Lecture #3 Learning Objectives1.Learn how to formulate hypotheses about a population mean. 2.Know how to conduct a test of significance about a population mean when the sampling distribution of Xis Normal and σis known a.Using a P-value. b.Using the “significance region” or “critical value” method. c.Using a confidence interval estimate. 3.Be able to state appropriate conclusions about the population mean and the specific business problem based on the results of an hypothesis test. 4.Know the errors that can be made when conducting an hypothesis test. 5.Know the definition of the following terms: Null Hypothesis Alternative Hypothesis Critical Value Level of Significance Two-Tail Test Type I Error One-Tail Test Type II Error p-value “I have no special talent. I am only passionately curious.” - Albert Einstein (1879 – 1955)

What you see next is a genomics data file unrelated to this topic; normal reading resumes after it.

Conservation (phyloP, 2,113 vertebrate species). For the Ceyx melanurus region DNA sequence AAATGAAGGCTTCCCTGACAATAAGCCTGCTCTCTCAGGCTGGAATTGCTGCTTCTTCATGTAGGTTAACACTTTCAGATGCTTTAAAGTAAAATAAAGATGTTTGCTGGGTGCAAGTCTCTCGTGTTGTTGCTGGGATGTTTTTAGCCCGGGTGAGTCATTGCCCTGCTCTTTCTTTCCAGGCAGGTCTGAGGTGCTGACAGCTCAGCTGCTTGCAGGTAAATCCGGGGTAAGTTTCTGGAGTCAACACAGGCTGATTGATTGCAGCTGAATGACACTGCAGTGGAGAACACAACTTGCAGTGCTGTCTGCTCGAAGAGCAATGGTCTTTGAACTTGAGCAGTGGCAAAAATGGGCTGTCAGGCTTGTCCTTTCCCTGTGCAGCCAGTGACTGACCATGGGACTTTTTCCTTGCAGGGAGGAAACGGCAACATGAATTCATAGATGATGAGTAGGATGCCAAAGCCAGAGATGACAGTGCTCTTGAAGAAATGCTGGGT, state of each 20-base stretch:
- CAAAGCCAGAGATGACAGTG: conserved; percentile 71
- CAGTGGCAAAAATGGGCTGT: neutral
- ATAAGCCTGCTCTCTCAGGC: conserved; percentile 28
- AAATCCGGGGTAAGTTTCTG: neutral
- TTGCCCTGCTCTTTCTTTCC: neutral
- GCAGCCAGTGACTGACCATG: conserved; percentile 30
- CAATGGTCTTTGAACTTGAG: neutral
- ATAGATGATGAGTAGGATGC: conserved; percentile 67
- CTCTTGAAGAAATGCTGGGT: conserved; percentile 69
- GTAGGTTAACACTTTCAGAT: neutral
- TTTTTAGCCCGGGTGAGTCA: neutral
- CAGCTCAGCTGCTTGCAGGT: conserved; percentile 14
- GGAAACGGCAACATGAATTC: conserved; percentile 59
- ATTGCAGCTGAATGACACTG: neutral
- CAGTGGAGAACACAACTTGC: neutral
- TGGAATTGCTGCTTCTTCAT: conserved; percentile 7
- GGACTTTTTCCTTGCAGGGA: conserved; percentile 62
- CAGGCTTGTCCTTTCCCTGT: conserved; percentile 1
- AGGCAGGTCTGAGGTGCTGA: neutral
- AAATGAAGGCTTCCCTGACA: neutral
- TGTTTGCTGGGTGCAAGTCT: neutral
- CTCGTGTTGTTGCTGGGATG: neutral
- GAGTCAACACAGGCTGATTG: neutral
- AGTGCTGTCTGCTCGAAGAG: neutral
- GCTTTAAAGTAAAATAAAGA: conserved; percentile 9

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BM330 - Lecture 3 Hypothesis Tests About the Population Mean(Independent sample observations, X~Normal, σknown)Example 1: Revisiting Unlimited AvenueIn Lectures 1 and 2, we discussed the proposed chain of up-scale stores designed to market high-end woman’s fashions called Unlimited Avenue.We need to evaluate the annual household income in a given market location. It has been stated that the average household income needed to make the store location successful must exceed $50,000 per year. Recall that the market research staff at the Limited collected a random sample of 64 households from the geographical area in question and found an average annual income of $50,725. We assumed that the standard deviation for household incomes is $4,200. At issue is which of the two following possibilities is more likely: 1. μ≤$50,000, i.e., the mean annual income does not exceed $50,000 2. μ> $50,000, i.e., the mean annual income exceeds $50,000 1